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The Secrets of the Fidelius Charm
by Christine Kendrick
The Fidelius Charm is a powerful charm that is central to the Harry Potter tale. The house at Godric's Hollow, 12 Grimmauld Place, and Shell Cottage are three properties that are protected by the Fidelius Charm, three properties that have been secured against Voldemort and his Death Eaters. But within each property we see differences in the way the Fidelius Charm works.
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Reader Comments: (Page 5)
The Fidelius Charm doesn't work the same way for Potter's location and 12 Grimmauld Place.
In the first case, the house is still visible for anyone, Muggles included, but Harry, James and Lily are not visible from the outside. To see them, you need to be informed, by the secret-keeper, that they are hiding inside the house. Of course, if they were walking in the street, the Charm wouldn't apply.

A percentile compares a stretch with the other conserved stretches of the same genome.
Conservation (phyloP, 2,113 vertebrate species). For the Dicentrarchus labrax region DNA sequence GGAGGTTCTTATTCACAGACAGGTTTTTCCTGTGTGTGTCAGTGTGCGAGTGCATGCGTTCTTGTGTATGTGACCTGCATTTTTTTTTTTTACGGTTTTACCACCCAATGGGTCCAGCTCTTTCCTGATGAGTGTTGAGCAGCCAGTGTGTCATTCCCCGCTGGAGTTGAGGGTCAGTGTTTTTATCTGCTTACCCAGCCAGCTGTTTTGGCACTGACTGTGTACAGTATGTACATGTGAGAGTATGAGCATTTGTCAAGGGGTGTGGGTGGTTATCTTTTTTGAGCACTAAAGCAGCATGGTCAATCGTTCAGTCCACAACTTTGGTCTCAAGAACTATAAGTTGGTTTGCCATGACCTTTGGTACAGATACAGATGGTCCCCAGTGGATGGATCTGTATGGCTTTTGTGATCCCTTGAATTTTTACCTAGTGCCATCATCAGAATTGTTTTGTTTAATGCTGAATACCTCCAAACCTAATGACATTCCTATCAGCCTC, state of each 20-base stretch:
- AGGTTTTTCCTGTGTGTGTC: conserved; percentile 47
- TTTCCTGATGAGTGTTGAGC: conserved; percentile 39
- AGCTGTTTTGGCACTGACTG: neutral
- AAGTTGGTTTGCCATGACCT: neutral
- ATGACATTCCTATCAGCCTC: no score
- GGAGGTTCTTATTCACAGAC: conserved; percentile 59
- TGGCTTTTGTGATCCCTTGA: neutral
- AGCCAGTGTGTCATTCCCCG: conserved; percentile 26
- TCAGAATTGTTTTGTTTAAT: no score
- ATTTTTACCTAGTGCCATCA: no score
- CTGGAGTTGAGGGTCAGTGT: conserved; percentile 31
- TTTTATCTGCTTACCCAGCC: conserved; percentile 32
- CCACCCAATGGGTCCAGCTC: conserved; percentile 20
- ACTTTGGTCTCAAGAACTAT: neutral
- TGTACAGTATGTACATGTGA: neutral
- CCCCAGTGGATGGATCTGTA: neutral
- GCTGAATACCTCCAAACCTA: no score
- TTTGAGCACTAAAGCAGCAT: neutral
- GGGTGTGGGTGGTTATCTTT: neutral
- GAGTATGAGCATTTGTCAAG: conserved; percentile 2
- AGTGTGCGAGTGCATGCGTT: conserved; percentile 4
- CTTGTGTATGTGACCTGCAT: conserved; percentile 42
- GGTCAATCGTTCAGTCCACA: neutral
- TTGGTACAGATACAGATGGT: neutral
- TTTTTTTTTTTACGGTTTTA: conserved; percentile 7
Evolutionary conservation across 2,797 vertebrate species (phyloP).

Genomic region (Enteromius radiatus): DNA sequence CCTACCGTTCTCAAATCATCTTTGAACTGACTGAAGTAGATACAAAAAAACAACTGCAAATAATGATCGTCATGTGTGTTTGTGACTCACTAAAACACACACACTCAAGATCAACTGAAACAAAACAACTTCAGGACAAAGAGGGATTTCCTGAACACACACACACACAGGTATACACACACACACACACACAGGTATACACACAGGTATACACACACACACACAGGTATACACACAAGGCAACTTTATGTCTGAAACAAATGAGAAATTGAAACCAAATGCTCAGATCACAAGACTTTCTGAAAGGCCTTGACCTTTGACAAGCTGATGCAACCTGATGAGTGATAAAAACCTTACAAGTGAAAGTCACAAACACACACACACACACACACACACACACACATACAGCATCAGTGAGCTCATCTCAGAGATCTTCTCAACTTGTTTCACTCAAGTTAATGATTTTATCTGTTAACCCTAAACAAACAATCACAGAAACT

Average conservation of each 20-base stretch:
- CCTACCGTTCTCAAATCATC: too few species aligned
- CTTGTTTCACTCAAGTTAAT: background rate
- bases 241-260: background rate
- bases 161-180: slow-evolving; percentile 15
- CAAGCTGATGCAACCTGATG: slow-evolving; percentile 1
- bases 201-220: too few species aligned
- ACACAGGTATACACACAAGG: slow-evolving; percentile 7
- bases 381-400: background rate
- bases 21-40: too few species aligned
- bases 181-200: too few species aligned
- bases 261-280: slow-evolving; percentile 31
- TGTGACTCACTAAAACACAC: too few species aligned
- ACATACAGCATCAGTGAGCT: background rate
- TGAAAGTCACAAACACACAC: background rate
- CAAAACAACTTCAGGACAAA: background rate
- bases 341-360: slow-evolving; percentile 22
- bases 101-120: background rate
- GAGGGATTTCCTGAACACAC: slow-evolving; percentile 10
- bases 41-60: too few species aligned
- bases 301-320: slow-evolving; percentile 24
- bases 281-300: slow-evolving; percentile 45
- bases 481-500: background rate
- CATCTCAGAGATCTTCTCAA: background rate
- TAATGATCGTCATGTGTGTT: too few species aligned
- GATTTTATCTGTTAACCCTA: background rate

Then, the house is destroyed. You can't hide yourself "inside" a ruin. Even "inside" and outside" are no more meaningful. Then, the Charm doesn't apply any more.
12 Grimmauld Place is unplottable and invisible for anyone, but the people who know (from the secret keeper) that it holds the OP headquarters. That's pretty different.
Posted by herve from strasbourg on October 4, 2007 02:26 AM
Yes, they do seem to be different, Herve, but is that because the Fidelius Charms are different, or is it because 12 Grimmauld Place has multiple different spells protecting it?
Posted by Dave Haber from Los Angeles, CA on October 4, 2007 02:27 AM
If the Fidelius Charm only worked until the physical structure was destroyed, what would stop Voldemort from destroying the house on the off chance the Potters would be inside? I think that would be the last place they would hide if the only thing protecting them was the integrity of the house. I think the Secret concerned the house, and worked so that Voldemort could approach the house and not see them inside it.
Concerning Hagrid seeing Harry, the Fidelius Charm did not stop people who already knew that they were there from continuing to know they were there. No one but Peter could reveal the secret, but many peoply knew the Potters were at home. Sirius knew where to send Harry's birthday gift and arrived right after the attack, Bathilda attended Harry's birthday party, Hagrid rescued Harry almost immediately. The Fidelius charm does not make people invisible to all, but only the Secret Keeper can pass on the information.